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    Anonymous Coward, Apr 18th, 2013 @ 3:06am

    Really Nice Article, Mike

    Thanks Mike - very enlightening. I'm a semi-frequent traveler and had no idea that it was so hard to get the facts from all the search engines in this case.

    K - I do agree with Mike. Your use of terms like "open jaw" and "codeshare seat availability" show that you're a pro or a really knowledgeable amateur and can really add to the conversation. Mike clearly did a ton of work here - You say there's a better way? What is it?

    Thanks,
    Perry

     

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    identicon
    Anonymous Coward, Apr 18th, 2013 @ 5:39am

    I work for one of these "aggregators" and it is positively LAUGHABLE how smart you think we all are. This is not a feature, it's a bug.

    And the airlines are the ones making the extra cash, not us.

     

    reply to this | link to this | view in chronology ]

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    identicon
    Anonymous Coward, Apr 18th, 2013 @ 6:16am

    I travel internationally a lot, and this has hit me a few times. Even been told at check-in that I couldn't check my bags all the way through because of the separate tickets booked by a travel agent! (They're meant to check I suppose, but most check-in staff don't bother..)

    Solution: Act like you didn't know, don't bring it up. Grumble if someone tells you you'll need to go out and back again. Then at your stop-over ask at the transfer desk first of all. If you have time, you can even try backing off and trying check-in with someone else. (Only really works at really busy airports where they have a kiosk style system and don't start acting suspicious... Yeah, okay, those don't exist anymore.)

     

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      icon
      Violated (profile), Apr 18th, 2013 @ 11:17am

      Re:

      I have never seen that problem.

      Whenever I go to a check-in desk I pull out all the forms and point out, here is my fight now, but look I am catching this other airline flight a couple of hours later.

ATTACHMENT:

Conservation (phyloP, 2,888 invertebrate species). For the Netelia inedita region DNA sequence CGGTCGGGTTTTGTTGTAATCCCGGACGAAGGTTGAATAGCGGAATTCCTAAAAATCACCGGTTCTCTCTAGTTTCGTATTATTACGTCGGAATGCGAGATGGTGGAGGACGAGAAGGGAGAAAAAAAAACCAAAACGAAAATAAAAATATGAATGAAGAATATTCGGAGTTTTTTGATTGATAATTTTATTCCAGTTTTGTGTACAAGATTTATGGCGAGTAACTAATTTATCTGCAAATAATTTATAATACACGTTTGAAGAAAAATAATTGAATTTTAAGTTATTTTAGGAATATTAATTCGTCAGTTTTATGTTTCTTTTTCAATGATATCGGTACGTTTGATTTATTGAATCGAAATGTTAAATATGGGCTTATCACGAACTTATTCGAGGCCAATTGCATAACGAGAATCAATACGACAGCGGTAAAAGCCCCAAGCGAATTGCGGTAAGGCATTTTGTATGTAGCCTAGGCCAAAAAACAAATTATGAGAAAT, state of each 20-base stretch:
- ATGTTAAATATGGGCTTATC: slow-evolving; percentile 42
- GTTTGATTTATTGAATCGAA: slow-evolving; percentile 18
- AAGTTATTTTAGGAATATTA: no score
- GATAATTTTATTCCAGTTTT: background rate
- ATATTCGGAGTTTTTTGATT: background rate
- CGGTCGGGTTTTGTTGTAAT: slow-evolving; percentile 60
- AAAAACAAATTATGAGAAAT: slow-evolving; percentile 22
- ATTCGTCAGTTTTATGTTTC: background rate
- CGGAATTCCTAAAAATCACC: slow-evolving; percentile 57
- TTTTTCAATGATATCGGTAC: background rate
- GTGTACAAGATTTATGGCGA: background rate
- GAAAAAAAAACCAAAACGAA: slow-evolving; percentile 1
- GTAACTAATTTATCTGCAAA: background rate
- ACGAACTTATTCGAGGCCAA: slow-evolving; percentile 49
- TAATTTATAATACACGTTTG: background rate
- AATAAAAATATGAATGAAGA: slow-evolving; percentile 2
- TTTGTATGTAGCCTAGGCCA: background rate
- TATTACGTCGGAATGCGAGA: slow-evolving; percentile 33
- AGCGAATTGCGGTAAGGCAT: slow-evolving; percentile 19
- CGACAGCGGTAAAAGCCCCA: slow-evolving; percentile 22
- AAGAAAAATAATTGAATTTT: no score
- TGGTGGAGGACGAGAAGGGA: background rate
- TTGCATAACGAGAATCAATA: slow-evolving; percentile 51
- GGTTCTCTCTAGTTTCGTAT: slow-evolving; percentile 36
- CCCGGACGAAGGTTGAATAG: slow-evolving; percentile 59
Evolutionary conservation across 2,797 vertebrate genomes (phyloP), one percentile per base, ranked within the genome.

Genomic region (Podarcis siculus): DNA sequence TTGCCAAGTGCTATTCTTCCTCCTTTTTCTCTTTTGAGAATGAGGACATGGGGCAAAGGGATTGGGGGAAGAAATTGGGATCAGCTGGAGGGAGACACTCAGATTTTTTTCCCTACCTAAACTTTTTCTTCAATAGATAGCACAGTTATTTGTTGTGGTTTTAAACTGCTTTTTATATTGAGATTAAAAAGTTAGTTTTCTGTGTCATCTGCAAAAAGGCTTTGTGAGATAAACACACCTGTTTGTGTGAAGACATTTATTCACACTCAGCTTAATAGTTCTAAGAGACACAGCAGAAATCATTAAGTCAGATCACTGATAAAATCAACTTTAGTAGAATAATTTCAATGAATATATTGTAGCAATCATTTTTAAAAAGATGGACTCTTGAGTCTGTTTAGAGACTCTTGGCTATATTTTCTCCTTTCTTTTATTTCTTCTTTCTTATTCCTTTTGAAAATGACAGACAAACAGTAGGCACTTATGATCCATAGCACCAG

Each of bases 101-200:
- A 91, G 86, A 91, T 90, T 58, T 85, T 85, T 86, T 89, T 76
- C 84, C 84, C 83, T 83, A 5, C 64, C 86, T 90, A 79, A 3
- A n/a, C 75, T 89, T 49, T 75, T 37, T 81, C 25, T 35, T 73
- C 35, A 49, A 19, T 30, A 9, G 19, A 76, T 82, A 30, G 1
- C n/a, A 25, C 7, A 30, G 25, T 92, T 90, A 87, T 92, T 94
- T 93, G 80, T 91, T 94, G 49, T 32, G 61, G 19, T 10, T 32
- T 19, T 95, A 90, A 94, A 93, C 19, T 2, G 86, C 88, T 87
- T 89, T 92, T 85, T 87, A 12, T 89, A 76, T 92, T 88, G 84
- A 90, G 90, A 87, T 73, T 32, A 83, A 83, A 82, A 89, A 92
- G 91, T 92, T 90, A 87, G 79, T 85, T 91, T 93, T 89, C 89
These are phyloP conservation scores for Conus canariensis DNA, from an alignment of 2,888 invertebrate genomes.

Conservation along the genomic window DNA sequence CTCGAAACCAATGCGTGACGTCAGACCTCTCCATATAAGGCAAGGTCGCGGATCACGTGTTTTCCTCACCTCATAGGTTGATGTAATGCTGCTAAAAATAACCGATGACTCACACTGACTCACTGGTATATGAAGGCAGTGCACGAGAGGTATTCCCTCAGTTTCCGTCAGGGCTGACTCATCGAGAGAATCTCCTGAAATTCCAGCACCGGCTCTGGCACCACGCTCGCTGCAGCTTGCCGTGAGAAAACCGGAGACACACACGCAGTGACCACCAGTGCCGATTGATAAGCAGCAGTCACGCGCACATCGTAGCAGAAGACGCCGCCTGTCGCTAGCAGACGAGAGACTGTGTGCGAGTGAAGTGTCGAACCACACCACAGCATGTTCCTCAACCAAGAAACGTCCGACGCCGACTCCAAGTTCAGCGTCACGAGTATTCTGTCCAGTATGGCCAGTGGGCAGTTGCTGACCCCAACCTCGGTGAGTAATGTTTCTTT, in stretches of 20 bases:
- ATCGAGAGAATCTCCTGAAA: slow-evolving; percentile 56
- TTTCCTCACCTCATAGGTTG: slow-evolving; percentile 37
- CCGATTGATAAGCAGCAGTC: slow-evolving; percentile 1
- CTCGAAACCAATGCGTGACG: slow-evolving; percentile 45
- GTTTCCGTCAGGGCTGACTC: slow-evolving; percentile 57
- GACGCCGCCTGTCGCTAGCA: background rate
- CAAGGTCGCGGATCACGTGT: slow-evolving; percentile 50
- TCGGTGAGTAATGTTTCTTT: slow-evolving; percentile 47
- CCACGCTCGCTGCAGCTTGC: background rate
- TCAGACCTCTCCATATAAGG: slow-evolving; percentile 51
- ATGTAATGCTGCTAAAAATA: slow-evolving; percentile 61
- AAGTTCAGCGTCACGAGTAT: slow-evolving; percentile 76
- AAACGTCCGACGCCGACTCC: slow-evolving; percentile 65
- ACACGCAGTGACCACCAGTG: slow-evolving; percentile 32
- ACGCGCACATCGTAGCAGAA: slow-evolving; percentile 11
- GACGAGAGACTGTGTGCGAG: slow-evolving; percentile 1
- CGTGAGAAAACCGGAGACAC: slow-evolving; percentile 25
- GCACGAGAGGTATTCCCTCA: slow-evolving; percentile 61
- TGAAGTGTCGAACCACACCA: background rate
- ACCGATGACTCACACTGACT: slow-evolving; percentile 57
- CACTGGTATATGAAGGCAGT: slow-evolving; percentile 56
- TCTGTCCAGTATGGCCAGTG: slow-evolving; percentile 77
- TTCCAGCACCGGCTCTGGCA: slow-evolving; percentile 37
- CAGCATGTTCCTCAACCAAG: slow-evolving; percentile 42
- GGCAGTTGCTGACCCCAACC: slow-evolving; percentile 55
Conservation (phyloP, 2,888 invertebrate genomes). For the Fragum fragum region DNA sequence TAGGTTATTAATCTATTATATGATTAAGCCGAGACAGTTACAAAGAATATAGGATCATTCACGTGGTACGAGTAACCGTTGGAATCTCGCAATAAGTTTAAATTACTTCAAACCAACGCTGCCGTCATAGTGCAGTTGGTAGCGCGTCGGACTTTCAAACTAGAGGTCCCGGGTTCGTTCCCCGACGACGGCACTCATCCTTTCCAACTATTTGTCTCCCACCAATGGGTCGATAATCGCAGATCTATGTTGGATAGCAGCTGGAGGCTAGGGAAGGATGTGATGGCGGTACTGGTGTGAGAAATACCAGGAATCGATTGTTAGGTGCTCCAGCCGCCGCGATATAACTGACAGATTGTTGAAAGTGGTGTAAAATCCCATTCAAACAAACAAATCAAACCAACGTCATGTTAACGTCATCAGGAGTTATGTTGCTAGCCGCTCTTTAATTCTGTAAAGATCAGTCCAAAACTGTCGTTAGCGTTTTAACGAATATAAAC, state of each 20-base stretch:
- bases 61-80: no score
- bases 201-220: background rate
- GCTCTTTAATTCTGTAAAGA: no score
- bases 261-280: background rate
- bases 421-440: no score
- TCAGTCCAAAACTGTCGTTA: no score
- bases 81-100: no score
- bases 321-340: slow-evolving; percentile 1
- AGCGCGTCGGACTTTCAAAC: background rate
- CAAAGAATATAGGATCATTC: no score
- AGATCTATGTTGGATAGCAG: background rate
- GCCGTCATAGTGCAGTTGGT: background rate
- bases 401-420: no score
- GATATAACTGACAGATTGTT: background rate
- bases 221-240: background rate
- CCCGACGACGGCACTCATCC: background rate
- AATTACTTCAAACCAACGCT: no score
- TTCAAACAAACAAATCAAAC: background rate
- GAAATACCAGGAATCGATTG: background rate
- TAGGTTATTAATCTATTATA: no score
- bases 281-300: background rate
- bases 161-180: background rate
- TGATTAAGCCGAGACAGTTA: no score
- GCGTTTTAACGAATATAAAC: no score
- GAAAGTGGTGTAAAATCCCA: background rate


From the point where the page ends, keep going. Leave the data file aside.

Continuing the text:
Sure enough she taps into her keyboard the new details where then the baggage labels get printed out showing their routing to my final destination.

      Only some budget airlines can be a bitch because they have no luggage transfer system meaning you need collect the luggage yourself on arrival and to manually check the luggage in for the next flight.

       

      reply to this | link to this | view in chronology ]

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    identicon
    Shaun, Apr 18th, 2013 @ 6:20am

    Interesting

    I usually use Skyscanner. If you were to be flying around Europe and paying out of your own pocket I always use Ryanair. Spent over a grand with them last year and got over 20 flights for that. Yeah, they're shysters but you have to learn to play the system.

    Example
    Dublin-Milan-Munich-Dublin

    1st and last flight with Ryanair were 30 euros each whereas the middle flight, which was the shortest, wasn't on their route and was 150 euro with Aitalia.

     

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    identicon
    NOT APPLICABLE, Apr 18th, 2013 @ 6:32am

    ALL corporations will try to rip the people off just like politicians NUFF SAID

     

    reply to this | link to this | view in chronology ]

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    icon
    Violated (profile), Apr 18th, 2013 @ 11:07am

    CrAzY FlIgHtS

    Flight prices are indeed crazy these days.

    What I discovered is that by flying from anywhere to anywhere within possible travel plans the lowest fire ALWAYS wanted you to exchange flights at one destination.

    So you aim to book a flight between A to B but it tells you the cheapest flight is through C. The change over times are not good so lets trying booking the flight from A to C where then I can then book C to B next. No such luck when the A to C flight now costs more and cheapest flight from A to C now passes through a new D.

    This makes no damned sense and no matter my many tests all over Europe and Asia the results were always the same in that the cheapest flight always had one stop over. Try to book either half of that leg and the price shoots up now making it not the cheapest option.

    This makes trying to book an efficient trip near damned impossible when either you can do A to B through C or bad times or you are flying all over the place trying to find some acceptable times.

    General advice I have heard is to always delete your cookies when otherwise they know you are busy seeking a flight and they jack up prices as a result.

     

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  •  
    identicon
    Plamen Alexandrov, Apr 18th, 2013 @ 9:27pm

    Everbread's Haystack Solution

    to: Author

    I just checked your request at our Haystack system on everbread.com/demo and we found a split ticket with lower price. However, we do not have all European lowcosts data as well - you know Ryan Air is sensitive on keeping the data to themselves.

    1,069 USD on 2 tickets

    550 USD
    [1] 04/20 12:20 OSL 04/20 13:30 CPH [SK 1467] COS:[B], CABIN:E 737
    [1] 04/20 15:40 CPH 04/20 17:10 BRU [SK 1593] COS:[B], CABIN:E M80